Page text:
Following recent amendments to the law, workplace sexual harassment is prohibited from 6 March 2023.

What are an employer’s legal responsibilities to prevent sexual harassment in the workplace?

The Fair Work Act now prohibits sexual harassment in connection with work, which includes harassment in the workplace.  This protection will apply to:

  • workers
  • employees
  • contractors
  • work experience students
  • volunteers
  • future workers
  • anyone conducting a business or undertaking.

A person or a company will be liable for sexual harassment committed by an employee or agent in connection with work, unless the employer can prove that they took all reasonable steps to prevent the sexual harassment.

These changes to the law place greater obligations upon an employer to ensure that sexual harassment does not occur in the workplace.

These recent changes are in addition to other amendments to the law which came into effect late last year.

From 13 December 2022, Australian law:

  • imposes a positive legal duty on employers
  • to take reasonable and proportionate measures
  • to eliminate sex discrimination, including sexual harassment, in the workplace as far as possible.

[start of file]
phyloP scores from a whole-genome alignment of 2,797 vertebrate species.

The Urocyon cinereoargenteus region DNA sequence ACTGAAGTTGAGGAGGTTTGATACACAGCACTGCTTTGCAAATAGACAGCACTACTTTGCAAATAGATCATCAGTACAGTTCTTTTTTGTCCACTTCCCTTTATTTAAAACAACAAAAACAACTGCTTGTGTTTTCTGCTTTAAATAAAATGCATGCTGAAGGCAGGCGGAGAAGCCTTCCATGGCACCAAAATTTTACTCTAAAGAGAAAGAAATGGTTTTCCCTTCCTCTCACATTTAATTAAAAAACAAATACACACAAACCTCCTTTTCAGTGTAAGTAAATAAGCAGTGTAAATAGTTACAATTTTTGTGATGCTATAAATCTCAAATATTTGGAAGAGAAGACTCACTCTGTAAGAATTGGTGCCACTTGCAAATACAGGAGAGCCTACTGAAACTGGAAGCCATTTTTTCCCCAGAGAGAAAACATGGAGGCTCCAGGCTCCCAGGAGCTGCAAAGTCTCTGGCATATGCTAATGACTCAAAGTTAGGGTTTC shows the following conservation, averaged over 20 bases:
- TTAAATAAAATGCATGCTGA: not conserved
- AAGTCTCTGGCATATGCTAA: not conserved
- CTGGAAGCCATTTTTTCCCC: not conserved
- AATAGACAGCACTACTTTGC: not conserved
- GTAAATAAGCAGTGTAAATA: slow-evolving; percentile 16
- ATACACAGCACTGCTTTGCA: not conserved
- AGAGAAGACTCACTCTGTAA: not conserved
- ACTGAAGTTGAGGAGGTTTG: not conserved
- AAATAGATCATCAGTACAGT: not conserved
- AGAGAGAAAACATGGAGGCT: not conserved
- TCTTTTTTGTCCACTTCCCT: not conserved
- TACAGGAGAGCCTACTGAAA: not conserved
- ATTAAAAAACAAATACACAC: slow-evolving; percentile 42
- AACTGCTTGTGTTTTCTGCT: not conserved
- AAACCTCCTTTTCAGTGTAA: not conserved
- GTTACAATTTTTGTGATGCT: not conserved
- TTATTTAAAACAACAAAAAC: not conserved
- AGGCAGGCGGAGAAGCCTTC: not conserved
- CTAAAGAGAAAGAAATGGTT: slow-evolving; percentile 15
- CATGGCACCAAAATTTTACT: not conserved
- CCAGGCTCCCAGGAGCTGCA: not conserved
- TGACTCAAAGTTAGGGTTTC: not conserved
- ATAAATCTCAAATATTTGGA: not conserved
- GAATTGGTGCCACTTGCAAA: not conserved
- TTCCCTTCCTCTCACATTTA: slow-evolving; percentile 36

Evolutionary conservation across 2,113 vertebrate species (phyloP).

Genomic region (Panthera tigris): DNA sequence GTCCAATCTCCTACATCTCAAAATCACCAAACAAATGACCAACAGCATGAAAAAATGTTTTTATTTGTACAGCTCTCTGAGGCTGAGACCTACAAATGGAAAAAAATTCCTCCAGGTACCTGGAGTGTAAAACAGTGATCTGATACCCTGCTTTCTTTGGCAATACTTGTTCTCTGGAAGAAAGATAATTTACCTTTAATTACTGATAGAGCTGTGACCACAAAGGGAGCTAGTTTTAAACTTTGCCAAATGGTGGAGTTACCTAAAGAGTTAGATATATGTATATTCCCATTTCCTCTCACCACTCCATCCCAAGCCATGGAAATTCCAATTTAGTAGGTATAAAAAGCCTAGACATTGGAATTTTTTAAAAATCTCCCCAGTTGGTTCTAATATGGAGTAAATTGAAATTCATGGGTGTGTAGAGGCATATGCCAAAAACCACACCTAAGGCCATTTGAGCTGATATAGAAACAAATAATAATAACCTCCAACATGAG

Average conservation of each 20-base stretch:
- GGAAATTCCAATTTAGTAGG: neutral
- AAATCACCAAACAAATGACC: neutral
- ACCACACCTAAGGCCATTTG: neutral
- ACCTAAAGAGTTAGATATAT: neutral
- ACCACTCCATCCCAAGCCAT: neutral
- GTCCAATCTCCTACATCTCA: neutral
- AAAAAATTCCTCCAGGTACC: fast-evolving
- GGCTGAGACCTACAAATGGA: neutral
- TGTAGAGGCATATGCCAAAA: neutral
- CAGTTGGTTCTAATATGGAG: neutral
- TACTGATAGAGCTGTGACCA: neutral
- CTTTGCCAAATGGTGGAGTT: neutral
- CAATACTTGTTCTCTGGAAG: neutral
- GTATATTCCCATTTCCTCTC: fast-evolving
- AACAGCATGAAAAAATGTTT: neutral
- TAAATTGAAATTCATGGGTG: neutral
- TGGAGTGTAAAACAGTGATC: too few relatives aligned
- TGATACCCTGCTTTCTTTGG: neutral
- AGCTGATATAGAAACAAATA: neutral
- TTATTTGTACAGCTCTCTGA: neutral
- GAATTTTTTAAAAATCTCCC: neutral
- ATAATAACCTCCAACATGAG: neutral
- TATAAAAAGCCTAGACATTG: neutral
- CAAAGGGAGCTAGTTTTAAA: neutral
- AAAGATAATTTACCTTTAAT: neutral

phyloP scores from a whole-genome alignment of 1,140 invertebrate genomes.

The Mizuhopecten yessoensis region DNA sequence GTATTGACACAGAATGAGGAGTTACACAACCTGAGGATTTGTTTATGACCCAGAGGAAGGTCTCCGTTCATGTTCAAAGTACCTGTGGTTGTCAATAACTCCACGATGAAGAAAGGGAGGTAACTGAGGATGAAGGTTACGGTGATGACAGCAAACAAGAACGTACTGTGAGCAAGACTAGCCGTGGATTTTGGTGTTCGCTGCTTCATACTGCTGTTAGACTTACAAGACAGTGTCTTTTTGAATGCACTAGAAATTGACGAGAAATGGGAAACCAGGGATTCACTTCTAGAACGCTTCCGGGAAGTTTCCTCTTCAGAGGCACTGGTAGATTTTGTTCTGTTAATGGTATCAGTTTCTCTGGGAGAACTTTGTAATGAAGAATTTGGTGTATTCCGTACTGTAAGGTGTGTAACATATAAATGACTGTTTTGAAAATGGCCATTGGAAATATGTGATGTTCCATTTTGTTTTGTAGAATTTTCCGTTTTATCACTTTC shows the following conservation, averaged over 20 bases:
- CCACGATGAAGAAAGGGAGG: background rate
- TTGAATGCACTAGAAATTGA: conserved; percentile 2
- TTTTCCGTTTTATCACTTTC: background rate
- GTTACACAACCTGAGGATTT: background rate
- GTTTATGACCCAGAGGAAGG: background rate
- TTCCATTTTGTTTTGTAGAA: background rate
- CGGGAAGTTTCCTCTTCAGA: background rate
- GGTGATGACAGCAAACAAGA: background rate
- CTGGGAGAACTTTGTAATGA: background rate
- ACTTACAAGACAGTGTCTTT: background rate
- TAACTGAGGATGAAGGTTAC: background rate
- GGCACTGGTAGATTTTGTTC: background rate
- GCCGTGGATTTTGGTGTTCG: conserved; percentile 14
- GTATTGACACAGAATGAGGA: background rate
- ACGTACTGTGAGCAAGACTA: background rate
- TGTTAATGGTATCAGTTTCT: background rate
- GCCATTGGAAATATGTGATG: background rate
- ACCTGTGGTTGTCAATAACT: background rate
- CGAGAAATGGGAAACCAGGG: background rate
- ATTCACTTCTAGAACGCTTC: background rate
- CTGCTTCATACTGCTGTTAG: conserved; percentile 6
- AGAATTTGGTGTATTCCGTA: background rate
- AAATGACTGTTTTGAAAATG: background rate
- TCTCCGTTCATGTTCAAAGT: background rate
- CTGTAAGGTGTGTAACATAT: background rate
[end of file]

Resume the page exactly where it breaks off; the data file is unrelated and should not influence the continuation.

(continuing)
This legal duty on employers extends to eliminating sexual harassment by third parties such as clients.

How can an employer minimise its risks?

There are a number of positive steps which an employer can take.

These may include:

  • Ensuring the employer has a clear workplace policy that prohibits sexual harassment in the workplace and creates a safe process in which any allegations of harassment can be properly addressed
  • Ensuring that any sexual harassment policy is easily available and accessible by all staff
  • Ensuring that policies are kept updated with any changes to the law
  • Comprehensive training for all new employees around the policy, and regular “refreshers” and ongoing training for all staff
  • Ensuring that the organisation has a respectful and safe workplace culture – policies need to be applied consistently and fairly at all levels within the organisation
  • Considering whether a sexual harassment officer should be appointed
  • Consider offering an employee assistance program

If you or your business have any questions regarding these recent changes to the law, or if you require any assistance with policies or training, please let us know.  We would be happy to assist.